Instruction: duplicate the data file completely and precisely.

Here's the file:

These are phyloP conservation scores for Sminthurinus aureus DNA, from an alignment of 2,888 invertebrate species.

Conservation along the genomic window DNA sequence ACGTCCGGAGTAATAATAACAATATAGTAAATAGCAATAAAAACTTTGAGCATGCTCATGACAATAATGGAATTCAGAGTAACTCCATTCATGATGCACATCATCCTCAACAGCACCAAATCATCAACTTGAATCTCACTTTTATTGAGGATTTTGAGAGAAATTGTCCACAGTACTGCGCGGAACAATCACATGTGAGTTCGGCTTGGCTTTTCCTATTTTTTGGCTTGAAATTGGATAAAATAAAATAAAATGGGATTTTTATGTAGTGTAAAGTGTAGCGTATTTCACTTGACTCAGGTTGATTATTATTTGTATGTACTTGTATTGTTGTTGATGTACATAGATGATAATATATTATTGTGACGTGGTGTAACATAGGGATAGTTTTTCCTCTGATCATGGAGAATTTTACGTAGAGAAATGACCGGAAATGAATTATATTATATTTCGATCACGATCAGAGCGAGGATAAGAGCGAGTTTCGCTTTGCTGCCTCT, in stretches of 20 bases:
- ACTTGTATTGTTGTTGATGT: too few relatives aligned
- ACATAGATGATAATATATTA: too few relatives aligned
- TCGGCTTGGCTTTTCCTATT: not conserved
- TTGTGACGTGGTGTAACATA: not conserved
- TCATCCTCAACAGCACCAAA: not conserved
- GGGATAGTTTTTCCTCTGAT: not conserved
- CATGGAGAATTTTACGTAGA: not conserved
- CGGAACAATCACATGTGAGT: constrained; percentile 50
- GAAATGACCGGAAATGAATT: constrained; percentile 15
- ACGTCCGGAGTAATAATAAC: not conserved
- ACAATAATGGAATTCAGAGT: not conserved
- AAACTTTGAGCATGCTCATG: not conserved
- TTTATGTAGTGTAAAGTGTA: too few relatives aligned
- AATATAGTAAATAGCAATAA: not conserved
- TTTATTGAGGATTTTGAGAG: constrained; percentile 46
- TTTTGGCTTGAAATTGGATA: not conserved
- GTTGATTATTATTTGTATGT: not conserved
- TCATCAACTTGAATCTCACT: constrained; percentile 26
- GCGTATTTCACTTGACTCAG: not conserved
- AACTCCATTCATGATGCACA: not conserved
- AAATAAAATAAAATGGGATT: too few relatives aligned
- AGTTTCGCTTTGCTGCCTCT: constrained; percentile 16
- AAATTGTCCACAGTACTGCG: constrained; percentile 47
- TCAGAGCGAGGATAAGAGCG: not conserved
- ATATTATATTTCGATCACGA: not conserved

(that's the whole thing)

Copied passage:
These are phyloP conservation scores for Sminthurinus aureus DNA, from an alignment of 2,888 invertebrate species.

Conservation along the genomic window DNA sequence ACGTCCGGAGTAATAATAACAATATAGTAAATAGCAATAAAAACTTTGAGCATGCTCATGACAATAATGGAATTCAGAGTAACTCCATTCATGATGCACATCATCCTCAACAGCACCAAATCATCAACTTGAATCTCACTTTTATTGAGGATTTTGAGAGAAATTGTCCACAGTACTGCGCGGAACAATCACATGTGAGTTCGGCTTGGCTTTTCCTATTTTTTGGCTTGAAATTGGATAAAATAAAATAAAATGGGATTTTTATGTAGTGTAAAGTGTAGCGTATTTCACTTGACTCAGGTTGATTATTATTTGTATGTACTTGTATTGTTGTTGATGTACATAGATGATAATATATTATTGTGACGTGGTGTAACATAGGGATAGTTTTTCCTCTGATCATGGAGAATTTTACGTAGAGAAATGACCGGAAATGAATTATATTATATTTCGATCACGATCAGAGCGAGGATAAGAGCGAGTTTCGCTTTGCTGCCTCT, in stretches of 20 bases:
- ACTTGTATTGTTGTTGATGT: too few relatives aligned
- ACATAGATGATAATATATTA: too few relatives aligned
- TCGGCTTGGCTTTTCCTATT: not conserved
- TTGTGACGTGGTGTAACATA: not conserved
- TCATCCTCAACAGCACCAAA: not conserved
- GGGATAGTTTTTCCTCTGAT: not conserved
- CATGGAGAATTTTACGTAGA: not conserved
- CGGAACAATCACATGTGAGT: constrained; percentile 50
- GAAATGACCGGAAATGAATT: constrained; percentile 15
- ACGTCCGGAGTAATAATAAC: not conserved
- ACAATAATGGAATTCAGAGT: not conserved
- AAACTTTGAGCATGCTCATG: not conserved
- TTTATGTAGTGTAAAGTGTA: too few relatives aligned
- AATATAGTAAATAGCAATAA: not conserved
- TTTATTGAGGATTTTGAGAG: constrained; percentile 46
- TTTTGGCTTGAAATTGGATA: not conserved
- GTTGATTATTATTTGTATGT: not conserved
- TCATCAACTTGAATCTCACT: constrained; percentile 26
- GCGTATTTCACTTGACTCAG: not conserved
- AACTCCATTCATGATGCACA: not conserved
- AAATAAAATAAAATGGGATT: too few relatives aligned
- AGTTTCGCTTTGCTGCCTCT: constrained; percentile 16
- AAATTGTCCACAGTACTGCG: constrained; percentile 47
- TCAGAGCGAGGATAAGAGCG: not conserved
- ATATTATATTTCGATCACGA: not conserved